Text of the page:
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The Impact of Contradicting Media Messages on Political Perceptions: The Case of a Partisan Dispute in Korea over Lifting Ban on U.S. Beef Imports
Unformatted Document Text:  THE IMPACT OF CONFLICTING FRAMES 17 on April 29, 2008 and the issue was fiercely disputed during the summer. However, the survey for this research was conducted in November 2008. Given this, it is plausible that, during a few months before public perceptions were assessed, relevant frames were being built and delivered by political elites such as mass media, which in turn affected average citizens to have their own firm attitudes toward the beef issue. That is, what was measured by the survey was the end product of framing effects, not the processes in which opinion was being formulated by the influence of frames. However, considering the long-term and cumulative effects of media messages on public perceptions , it would be more plausible to hypothesize that conflicting frames neutralized each other’s effect rather than expect that the influence of media had ceased at a certain point in time. Also noteworthy in the analyses is that all of the tested models explained substantially large amounts of variance of the outcome variables (from 48% to 58% of total variance), indicating that the proposed models were very appropriate in estimating citizens’ political judgments at that time. Hierarchical regression analyses (results not shown) conducted to identify the contributions of each predictor to the models’ predictive power revealed two interesting findings: Most of the contributions were made by ideology and beef policy evaluation variable, and both beef policy evaluation and responsibility mediated the impact of ideology. With respect to the increase in the model’s predictive power, the addition of ideology to demographic variables increased R 2 by 13.7% and subsequent addition of beef policy evaluation led to the increase in R 2 by 25.5% in predicting presidential approval. For trust in government, the contributions of ideology and beef policy evaluation were 10% and 32.3%, respectively.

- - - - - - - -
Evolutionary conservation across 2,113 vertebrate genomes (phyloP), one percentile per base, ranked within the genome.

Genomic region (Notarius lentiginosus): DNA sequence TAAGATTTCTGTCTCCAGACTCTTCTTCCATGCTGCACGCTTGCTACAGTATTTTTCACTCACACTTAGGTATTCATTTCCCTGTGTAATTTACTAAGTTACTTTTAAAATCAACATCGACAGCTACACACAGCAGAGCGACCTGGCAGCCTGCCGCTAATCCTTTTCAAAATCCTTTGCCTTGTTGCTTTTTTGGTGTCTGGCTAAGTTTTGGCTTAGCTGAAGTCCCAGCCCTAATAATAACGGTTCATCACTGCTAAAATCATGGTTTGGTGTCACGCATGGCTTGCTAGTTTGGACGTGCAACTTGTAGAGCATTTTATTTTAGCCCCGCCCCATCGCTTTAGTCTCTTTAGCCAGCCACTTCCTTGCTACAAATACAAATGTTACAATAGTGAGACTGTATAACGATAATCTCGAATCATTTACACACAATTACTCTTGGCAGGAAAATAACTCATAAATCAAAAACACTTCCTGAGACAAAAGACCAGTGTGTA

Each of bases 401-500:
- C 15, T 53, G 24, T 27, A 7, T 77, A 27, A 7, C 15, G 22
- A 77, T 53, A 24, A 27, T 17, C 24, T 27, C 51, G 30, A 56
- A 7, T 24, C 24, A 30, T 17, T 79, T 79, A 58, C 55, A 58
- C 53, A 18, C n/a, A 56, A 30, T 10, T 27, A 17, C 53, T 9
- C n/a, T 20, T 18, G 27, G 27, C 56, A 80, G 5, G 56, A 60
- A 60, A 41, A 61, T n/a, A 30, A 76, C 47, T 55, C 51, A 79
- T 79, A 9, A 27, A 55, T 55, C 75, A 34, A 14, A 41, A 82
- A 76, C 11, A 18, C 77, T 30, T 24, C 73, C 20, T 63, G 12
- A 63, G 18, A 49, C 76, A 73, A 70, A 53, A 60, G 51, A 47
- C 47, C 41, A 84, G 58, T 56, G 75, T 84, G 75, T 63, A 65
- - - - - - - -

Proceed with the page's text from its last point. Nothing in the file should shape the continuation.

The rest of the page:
Authors: Lee, ByungGu.
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on April 29, 2008 and the issue was fiercely disputed during the summer. However, 
the survey for this research was conducted in November 2008. Given this, it is 
plausible that, during a few months before public perceptions were assessed, 
relevant frames were being built and delivered by political elites such as mass media, 
which in turn affected average citizens to have their own firm attitudes toward the 
beef issue. That is, what was measured by the survey was the end product of framing 
effects, not the processes in which opinion was being formulated by the influence of 
frames. However, considering the long-term and cumulative effects of media 
messages on public perceptions , it would be more plausible to hypothesize that 
conflicting frames neutralized each other’s effect rather than expect that the 
influence of media had ceased at a certain point in time. 
Also noteworthy in the analyses is that all of the tested models explained 
substantially large amounts of variance of the outcome variables (from 48% to 58% 
of total variance), indicating that the proposed models were very appropriate in 
estimating citizens’ political judgments at that time. Hierarchical regression analyses 
(results not shown) 
conducted to identify the contributions of each predictor to the 
models’ predictive power revealed two interesting findings: Most of the contributions 
were made by ideology and beef policy evaluation variable, and both beef policy 
evaluation and responsibility mediated the impact of ideology. With respect to the 
increase in the model’s predictive power, the addition of ideology to demographic 
variables increased R
 by 13.7% and subsequent addition of beef policy evaluation led to the 
increase in R
 by 25.5% in predicting presidential approval. For trust in government, the 
contributions of ideology and beef policy evaluation were 10% and 32.3%, respectively. 

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